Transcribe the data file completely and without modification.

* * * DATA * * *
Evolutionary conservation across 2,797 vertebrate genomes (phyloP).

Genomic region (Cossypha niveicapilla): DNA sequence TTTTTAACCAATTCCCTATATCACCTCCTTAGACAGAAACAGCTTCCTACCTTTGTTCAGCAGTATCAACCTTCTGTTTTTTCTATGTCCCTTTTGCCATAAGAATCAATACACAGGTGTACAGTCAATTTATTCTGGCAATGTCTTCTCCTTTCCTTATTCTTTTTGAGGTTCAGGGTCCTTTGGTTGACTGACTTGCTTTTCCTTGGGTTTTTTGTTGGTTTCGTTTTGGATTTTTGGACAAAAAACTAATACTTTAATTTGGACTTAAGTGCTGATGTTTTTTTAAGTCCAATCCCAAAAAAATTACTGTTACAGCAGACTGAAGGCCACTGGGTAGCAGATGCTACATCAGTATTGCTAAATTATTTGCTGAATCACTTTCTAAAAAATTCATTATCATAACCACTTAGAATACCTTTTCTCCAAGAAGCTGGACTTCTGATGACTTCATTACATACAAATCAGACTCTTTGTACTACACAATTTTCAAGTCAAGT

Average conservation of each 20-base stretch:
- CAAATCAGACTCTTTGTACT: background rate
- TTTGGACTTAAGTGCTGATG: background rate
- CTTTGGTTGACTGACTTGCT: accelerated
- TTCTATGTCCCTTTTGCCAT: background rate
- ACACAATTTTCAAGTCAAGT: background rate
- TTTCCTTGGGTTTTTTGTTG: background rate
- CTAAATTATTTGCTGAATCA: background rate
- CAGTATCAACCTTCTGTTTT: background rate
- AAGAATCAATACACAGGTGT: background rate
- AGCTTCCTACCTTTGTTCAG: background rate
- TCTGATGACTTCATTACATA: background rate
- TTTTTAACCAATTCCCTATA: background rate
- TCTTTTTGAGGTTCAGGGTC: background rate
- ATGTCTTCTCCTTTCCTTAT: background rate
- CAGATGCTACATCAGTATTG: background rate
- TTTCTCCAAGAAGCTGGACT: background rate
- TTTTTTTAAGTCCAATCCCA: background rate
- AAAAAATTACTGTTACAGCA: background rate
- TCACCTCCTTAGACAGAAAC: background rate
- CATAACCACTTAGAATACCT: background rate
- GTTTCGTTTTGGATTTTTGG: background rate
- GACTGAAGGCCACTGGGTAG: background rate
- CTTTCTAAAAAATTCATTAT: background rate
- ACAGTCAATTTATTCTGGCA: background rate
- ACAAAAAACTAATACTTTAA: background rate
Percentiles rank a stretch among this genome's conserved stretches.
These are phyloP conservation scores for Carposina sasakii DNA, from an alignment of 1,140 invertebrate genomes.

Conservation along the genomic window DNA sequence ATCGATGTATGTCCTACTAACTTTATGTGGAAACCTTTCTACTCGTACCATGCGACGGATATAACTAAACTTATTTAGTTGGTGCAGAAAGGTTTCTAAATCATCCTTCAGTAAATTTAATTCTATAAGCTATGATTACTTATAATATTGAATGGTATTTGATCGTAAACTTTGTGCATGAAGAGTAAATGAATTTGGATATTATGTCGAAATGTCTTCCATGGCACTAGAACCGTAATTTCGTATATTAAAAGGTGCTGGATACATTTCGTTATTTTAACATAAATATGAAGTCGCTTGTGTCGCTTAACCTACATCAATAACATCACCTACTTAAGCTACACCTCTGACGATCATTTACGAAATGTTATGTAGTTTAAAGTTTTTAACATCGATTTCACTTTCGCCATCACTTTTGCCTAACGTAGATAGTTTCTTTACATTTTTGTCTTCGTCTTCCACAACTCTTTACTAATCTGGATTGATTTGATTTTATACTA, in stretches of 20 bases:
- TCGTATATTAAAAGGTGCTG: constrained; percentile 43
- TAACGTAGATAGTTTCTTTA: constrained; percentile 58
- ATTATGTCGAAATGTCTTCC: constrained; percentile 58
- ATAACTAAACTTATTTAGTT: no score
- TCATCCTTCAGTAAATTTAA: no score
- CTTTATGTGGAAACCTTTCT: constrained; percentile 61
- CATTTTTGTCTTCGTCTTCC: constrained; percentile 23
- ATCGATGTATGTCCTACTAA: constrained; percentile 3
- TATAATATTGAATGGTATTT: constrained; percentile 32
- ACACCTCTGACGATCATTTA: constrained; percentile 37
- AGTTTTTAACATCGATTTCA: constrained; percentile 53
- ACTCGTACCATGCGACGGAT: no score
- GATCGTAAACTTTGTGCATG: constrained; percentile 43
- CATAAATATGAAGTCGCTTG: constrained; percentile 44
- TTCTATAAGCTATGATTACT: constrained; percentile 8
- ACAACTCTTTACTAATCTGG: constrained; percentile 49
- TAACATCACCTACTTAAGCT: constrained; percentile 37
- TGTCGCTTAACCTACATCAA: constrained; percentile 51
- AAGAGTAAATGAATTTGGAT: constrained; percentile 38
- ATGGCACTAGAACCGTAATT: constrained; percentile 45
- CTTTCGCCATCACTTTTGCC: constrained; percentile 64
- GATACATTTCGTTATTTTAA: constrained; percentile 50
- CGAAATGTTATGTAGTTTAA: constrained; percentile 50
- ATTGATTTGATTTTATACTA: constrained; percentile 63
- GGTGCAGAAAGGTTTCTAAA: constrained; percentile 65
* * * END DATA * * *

Evolutionary conservation across 2,797 vertebrate genomes (phyloP).

Genomic region (Cossypha niveicapilla): DNA sequence TTTTTAACCAATTCCCTATATCACCTCCTTAGACAGAAACAGCTTCCTACCTTTGTTCAGCAGTATCAACCTTCTGTTTTTTCTATGTCCCTTTTGCCATAAGAATCAATACACAGGTGTACAGTCAATTTATTCTGGCAATGTCTTCTCCTTTCCTTATTCTTTTTGAGGTTCAGGGTCCTTTGGTTGACTGACTTGCTTTTCCTTGGGTTTTTTGTTGGTTTCGTTTTGGATTTTTGGACAAAAAACTAATACTTTAATTTGGACTTAAGTGCTGATGTTTTTTTAAGTCCAATCCCAAAAAAATTACTGTTACAGCAGACTGAAGGCCACTGGGTAGCAGATGCTACATCAGTATTGCTAAATTATTTGCTGAATCACTTTCTAAAAAATTCATTATCATAACCACTTAGAATACCTTTTCTCCAAGAAGCTGGACTTCTGATGACTTCATTACATACAAATCAGACTCTTTGTACTACACAATTTTCAAGTCAAGT

Average conservation of each 20-base stretch:
- CAAATCAGACTCTTTGTACT: background rate
- TTTGGACTTAAGTGCTGATG: background rate
- CTTTGGTTGACTGACTTGCT: accelerated
- TTCTATGTCCCTTTTGCCAT: background rate
- ACACAATTTTCAAGTCAAGT: background rate
- TTTCCTTGGGTTTTTTGTTG: background rate
- CTAAATTATTTGCTGAATCA: background rate
- CAGTATCAACCTTCTGTTTT: background rate
- AAGAATCAATACACAGGTGT: background rate
- AGCTTCCTACCTTTGTTCAG: background rate
- TCTGATGACTTCATTACATA: background rate
- TTTTTAACCAATTCCCTATA: background rate
- TCTTTTTGAGGTTCAGGGTC: background rate
- ATGTCTTCTCCTTTCCTTAT: background rate
- CAGATGCTACATCAGTATTG: background rate
- TTTCTCCAAGAAGCTGGACT: background rate
- TTTTTTTAAGTCCAATCCCA: background rate
- AAAAAATTACTGTTACAGCA: background rate
- TCACCTCCTTAGACAGAAAC: background rate
- CATAACCACTTAGAATACCT: background rate
- GTTTCGTTTTGGATTTTTGG: background rate
- GACTGAAGGCCACTGGGTAG: background rate
- CTTTCTAAAAAATTCATTAT: background rate
- ACAGTCAATTTATTCTGGCA: background rate
- ACAAAAAACTAATACTTTAA: background rate
Percentiles rank a stretch among this genome's conserved stretches.
These are phyloP conservation scores for Carposina sasakii DNA, from an alignment of 1,140 invertebrate genomes.

Conservation along the genomic window DNA sequence ATCGATGTATGTCCTACTAACTTTATGTGGAAACCTTTCTACTCGTACCATGCGACGGATATAACTAAACTTATTTAGTTGGTGCAGAAAGGTTTCTAAATCATCCTTCAGTAAATTTAATTCTATAAGCTATGATTACTTATAATATTGAATGGTATTTGATCGTAAACTTTGTGCATGAAGAGTAAATGAATTTGGATATTATGTCGAAATGTCTTCCATGGCACTAGAACCGTAATTTCGTATATTAAAAGGTGCTGGATACATTTCGTTATTTTAACATAAATATGAAGTCGCTTGTGTCGCTTAACCTACATCAATAACATCACCTACTTAAGCTACACCTCTGACGATCATTTACGAAATGTTATGTAGTTTAAAGTTTTTAACATCGATTTCACTTTCGCCATCACTTTTGCCTAACGTAGATAGTTTCTTTACATTTTTGTCTTCGTCTTCCACAACTCTTTACTAATCTGGATTGATTTGATTTTATACTA, in stretches of 20 bases:
- TCGTATATTAAAAGGTGCTG: constrained; percentile 43
- TAACGTAGATAGTTTCTTTA: constrained; percentile 58
- ATTATGTCGAAATGTCTTCC: constrained; percentile 58
- ATAACTAAACTTATTTAGTT: no score
- TCATCCTTCAGTAAATTTAA: no score
- CTTTATGTGGAAACCTTTCT: constrained; percentile 61
- CATTTTTGTCTTCGTCTTCC: constrained; percentile 23
- ATCGATGTATGTCCTACTAA: constrained; percentile 3
- TATAATATTGAATGGTATTT: constrained; percentile 32
- ACACCTCTGACGATCATTTA: constrained; percentile 37
- AGTTTTTAACATCGATTTCA: constrained; percentile 53
- ACTCGTACCATGCGACGGAT: no score
- GATCGTAAACTTTGTGCATG: constrained; percentile 43
- CATAAATATGAAGTCGCTTG: constrained; percentile 44
- TTCTATAAGCTATGATTACT: constrained; percentile 8
- ACAACTCTTTACTAATCTGG: constrained; percentile 49
- TAACATCACCTACTTAAGCT: constrained; percentile 37
- TGTCGCTTAACCTACATCAA: constrained; percentile 51
- AAGAGTAAATGAATTTGGAT: constrained; percentile 38
- ATGGCACTAGAACCGTAATT: constrained; percentile 45
- CTTTCGCCATCACTTTTGCC: constrained; percentile 64
- GATACATTTCGTTATTTTAA: constrained; percentile 50
- CGAAATGTTATGTAGTTTAA: constrained; percentile 50
- ATTGATTTGATTTTATACTA: constrained; percentile 63
- GGTGCAGAAAGGTTTCTAAA: constrained; percentile 65